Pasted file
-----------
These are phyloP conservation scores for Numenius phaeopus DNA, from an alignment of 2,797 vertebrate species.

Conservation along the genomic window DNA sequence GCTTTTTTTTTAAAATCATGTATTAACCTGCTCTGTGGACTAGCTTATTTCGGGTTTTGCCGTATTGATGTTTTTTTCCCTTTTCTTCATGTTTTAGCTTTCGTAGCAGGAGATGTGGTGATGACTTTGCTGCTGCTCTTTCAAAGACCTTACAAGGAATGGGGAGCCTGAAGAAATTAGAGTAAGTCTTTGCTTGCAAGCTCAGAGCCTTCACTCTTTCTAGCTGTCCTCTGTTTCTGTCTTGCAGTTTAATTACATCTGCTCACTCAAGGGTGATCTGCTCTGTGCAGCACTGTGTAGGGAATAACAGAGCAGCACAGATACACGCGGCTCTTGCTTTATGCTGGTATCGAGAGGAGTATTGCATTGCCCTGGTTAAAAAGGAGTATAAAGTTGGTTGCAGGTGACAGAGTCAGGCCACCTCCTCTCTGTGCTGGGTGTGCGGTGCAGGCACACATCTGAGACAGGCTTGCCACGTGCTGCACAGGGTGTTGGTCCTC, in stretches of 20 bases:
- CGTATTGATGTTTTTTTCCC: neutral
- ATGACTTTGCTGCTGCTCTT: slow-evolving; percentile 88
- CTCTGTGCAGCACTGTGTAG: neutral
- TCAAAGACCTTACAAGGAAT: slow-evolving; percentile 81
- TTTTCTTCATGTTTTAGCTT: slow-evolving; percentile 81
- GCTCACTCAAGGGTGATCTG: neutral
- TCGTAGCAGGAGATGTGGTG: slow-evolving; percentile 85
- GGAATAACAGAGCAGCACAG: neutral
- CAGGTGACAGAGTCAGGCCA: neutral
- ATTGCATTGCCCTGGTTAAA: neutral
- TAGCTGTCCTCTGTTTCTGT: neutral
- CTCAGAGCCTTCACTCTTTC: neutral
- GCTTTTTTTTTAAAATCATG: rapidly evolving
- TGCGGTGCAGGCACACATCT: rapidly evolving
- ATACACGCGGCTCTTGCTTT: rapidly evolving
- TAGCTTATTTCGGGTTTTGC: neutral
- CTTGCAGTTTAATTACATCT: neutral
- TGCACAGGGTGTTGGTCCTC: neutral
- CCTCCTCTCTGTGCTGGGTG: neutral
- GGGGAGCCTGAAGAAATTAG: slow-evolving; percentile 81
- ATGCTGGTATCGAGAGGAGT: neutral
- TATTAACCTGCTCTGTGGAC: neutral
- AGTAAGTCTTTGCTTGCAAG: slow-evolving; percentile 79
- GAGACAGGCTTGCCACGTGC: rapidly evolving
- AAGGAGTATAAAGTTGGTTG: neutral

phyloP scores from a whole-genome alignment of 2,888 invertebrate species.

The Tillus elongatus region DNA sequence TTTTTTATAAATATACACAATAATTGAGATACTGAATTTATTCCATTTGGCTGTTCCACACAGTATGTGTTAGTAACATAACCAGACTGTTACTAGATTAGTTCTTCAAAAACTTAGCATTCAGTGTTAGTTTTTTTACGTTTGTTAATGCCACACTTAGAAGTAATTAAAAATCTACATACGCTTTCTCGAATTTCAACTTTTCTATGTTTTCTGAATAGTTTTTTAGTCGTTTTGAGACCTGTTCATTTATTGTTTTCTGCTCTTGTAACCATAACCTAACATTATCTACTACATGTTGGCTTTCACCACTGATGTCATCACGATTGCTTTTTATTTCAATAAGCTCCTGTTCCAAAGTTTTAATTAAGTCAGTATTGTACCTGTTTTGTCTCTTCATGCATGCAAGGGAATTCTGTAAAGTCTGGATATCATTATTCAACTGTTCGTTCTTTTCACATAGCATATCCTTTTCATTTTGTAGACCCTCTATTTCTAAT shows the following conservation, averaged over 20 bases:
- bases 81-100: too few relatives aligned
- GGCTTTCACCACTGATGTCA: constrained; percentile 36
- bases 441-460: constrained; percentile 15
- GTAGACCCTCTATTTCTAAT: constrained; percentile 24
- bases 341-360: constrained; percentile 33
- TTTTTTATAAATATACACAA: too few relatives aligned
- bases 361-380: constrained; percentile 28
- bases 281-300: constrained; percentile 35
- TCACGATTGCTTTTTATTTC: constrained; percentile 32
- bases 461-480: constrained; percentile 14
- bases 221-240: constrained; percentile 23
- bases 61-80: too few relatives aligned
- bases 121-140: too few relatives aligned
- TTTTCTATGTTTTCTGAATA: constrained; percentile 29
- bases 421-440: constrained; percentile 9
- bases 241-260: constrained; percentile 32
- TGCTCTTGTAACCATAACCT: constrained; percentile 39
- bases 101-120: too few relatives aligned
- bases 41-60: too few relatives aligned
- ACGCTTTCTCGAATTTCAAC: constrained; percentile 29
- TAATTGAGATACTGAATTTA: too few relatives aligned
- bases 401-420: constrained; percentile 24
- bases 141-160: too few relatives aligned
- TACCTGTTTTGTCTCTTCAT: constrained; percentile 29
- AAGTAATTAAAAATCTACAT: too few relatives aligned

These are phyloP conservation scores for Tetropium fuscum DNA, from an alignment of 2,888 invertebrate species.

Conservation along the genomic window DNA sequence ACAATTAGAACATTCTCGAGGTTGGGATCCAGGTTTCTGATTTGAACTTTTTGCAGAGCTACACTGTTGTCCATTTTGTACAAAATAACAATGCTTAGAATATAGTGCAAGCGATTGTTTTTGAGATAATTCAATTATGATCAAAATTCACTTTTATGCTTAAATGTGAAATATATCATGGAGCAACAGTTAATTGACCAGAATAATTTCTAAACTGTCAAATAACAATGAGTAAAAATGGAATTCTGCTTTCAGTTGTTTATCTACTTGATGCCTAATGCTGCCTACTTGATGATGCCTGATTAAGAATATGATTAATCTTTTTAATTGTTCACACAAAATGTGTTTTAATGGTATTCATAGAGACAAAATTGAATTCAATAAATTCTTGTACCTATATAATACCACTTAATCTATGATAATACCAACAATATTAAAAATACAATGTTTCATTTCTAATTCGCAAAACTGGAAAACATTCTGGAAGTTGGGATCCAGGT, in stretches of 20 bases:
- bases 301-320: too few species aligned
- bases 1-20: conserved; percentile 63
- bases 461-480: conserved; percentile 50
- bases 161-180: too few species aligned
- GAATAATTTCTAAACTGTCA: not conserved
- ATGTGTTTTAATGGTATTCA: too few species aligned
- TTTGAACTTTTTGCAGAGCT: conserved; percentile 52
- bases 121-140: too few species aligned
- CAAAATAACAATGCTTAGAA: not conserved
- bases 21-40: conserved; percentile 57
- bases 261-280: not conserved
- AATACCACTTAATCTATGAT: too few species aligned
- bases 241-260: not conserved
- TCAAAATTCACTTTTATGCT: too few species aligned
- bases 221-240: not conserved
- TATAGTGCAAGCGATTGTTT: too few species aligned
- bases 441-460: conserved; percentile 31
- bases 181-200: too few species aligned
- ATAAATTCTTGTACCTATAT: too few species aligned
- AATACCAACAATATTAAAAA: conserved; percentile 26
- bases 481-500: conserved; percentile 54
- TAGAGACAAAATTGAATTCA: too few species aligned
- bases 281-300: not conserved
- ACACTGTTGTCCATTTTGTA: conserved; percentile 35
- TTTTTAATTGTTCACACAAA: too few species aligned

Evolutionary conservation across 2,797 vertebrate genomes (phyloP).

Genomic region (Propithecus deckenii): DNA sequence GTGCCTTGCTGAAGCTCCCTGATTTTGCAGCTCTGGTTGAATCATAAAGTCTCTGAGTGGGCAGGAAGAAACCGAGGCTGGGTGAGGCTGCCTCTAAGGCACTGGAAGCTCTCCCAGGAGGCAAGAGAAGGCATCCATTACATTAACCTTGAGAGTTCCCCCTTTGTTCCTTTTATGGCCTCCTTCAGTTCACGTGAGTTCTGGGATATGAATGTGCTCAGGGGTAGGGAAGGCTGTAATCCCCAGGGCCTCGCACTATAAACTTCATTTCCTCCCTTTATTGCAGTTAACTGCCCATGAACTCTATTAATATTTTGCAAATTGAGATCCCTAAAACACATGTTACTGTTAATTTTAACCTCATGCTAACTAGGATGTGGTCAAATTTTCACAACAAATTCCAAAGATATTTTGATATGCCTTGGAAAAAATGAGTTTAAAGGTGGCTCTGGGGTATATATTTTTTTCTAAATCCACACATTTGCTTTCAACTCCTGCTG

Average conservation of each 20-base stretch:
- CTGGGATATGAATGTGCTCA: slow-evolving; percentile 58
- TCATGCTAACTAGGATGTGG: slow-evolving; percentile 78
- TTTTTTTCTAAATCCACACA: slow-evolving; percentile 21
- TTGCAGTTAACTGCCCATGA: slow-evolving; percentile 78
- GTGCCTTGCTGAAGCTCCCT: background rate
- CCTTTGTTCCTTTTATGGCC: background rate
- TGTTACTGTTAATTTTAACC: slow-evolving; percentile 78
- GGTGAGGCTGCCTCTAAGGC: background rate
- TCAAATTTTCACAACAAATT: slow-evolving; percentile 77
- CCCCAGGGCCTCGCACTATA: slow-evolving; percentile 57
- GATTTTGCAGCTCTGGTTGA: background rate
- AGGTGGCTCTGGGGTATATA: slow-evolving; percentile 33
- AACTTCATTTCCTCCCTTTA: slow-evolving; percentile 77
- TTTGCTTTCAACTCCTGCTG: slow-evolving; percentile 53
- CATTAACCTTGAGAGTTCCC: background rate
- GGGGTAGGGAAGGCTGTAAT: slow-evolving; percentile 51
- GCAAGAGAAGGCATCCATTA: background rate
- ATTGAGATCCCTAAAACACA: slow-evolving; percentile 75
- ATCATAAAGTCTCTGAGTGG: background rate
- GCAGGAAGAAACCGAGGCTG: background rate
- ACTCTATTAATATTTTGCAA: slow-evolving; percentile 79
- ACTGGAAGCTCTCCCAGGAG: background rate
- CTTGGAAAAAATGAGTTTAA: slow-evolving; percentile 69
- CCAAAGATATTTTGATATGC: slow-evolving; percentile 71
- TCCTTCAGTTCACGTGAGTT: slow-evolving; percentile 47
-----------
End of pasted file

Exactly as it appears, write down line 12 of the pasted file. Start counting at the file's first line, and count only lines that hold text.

- ATTGCATTGCCCTGGTTAAA: neutral